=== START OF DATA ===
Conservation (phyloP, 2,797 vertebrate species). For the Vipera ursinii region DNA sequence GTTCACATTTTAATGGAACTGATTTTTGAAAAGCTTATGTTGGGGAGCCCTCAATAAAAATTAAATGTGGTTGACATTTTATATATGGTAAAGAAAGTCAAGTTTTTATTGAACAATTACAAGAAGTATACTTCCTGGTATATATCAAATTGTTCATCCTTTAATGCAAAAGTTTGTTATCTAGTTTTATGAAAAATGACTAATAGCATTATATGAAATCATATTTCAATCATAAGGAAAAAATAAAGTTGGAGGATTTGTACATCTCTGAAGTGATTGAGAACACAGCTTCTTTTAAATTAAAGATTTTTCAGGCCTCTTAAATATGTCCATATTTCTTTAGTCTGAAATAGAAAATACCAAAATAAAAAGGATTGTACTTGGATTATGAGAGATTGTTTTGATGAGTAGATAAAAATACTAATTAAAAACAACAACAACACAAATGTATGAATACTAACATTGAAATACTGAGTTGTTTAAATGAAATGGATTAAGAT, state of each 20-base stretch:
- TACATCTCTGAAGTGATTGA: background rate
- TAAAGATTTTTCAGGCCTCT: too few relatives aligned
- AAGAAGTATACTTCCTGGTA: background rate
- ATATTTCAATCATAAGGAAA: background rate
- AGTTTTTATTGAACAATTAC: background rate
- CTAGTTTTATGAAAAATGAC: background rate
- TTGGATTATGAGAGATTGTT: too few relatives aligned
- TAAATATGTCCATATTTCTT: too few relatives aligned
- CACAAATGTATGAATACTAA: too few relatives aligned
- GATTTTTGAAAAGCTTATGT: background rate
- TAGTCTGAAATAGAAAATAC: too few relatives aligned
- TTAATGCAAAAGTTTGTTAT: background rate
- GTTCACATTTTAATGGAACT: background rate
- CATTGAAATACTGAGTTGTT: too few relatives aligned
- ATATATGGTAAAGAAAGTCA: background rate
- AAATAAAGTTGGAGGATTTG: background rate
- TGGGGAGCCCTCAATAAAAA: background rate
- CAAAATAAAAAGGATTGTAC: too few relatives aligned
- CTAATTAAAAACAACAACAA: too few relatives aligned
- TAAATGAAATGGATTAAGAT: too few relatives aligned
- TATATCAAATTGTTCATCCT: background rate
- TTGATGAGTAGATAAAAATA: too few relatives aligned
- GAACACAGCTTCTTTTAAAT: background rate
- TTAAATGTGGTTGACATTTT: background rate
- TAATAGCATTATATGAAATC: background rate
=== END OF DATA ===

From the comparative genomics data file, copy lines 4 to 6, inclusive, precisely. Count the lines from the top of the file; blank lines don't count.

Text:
- AAGAAGTATACTTCCTGGTA: background rate
- ATATTTCAATCATAAGGAAA: background rate
- AGTTTTTATTGAACAATTAC: background rate